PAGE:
The Swashbuckler by [Lynch, Lee]And listening to authors/publishers like Isabella (also one of the sponsors for this amazing Literary Adventure at Sea) from Sapphire Publishing explain how they are continuing to seek out ways to connect with the next generation of readers makes me feel a little more comfortable in this strange new world we are all venturing into. In the meantime I will cherish the pages that contain the stories of our history like those of Frankie in Lee Lynch’s The Swashbuckler because this type of history is relevant to me and so much better than Radclyffe Hall’s The Well of Loneliness. Though knowing how far we have come will always be important. Will always be relevant if we continue to love and support each other.   The Well of Loneliness by [Hall, Radclyffe]

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13 thoughts on “Cruising into history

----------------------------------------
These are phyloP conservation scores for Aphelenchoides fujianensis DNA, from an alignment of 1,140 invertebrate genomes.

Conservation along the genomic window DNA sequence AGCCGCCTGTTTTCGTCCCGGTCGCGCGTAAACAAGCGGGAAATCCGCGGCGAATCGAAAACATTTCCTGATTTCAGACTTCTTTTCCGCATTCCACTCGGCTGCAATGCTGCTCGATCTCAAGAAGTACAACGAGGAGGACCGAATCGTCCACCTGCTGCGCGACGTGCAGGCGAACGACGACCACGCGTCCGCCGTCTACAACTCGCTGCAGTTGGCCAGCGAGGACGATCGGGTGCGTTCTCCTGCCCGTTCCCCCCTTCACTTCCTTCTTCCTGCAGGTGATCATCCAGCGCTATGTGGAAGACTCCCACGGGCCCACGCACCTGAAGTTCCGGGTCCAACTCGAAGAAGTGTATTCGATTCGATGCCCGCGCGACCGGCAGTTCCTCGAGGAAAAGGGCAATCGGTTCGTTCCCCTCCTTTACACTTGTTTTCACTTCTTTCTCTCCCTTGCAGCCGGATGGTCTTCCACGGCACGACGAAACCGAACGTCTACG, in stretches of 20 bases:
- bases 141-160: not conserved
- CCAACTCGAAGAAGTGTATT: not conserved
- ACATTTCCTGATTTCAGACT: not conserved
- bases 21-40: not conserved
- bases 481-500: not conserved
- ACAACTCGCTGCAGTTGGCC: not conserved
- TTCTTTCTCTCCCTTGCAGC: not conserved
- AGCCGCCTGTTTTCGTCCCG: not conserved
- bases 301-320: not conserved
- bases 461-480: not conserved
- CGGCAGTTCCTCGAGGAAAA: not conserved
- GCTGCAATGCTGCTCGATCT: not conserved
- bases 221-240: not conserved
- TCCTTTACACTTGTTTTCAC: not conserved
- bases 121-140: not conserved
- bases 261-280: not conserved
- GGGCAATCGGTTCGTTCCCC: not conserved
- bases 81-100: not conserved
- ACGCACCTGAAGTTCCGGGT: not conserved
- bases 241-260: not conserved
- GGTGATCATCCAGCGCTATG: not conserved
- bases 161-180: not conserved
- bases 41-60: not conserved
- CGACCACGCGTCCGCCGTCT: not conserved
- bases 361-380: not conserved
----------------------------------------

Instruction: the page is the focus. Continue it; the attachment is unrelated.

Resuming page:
1. Nicely said. Our history will never be irrelevant. It will always be important to remember those who struggled and sacrificed to give us the freedoms LGBQT people have today. I know a lot of folks don’t want to mainstream, that they are proud and defiant about who they are, and that is exactly as it should be. But even they are becoming more and more accepted by non LGBTQs and acceptance is what we and our predecessors have worked so hard to achieve. Acceptance is what will keep us alive and out of jails and institutions. Acceptance is what will keep our literature culturally relevant in chain stores – and while the LGBTQ section might never be very big (we’re only 10-15% of the population and of that not all of us read) the fact that section is there at all, open and out for all to see, is huge. And yes, lesbian cruises and lesbian bookstores, while a rich part of our history, may not be necessary for future LGBTQs. It’s the legacy all the unsung Colonel Cammermeyers and Lee Lynchs of the world have left us. And that’s a good thing.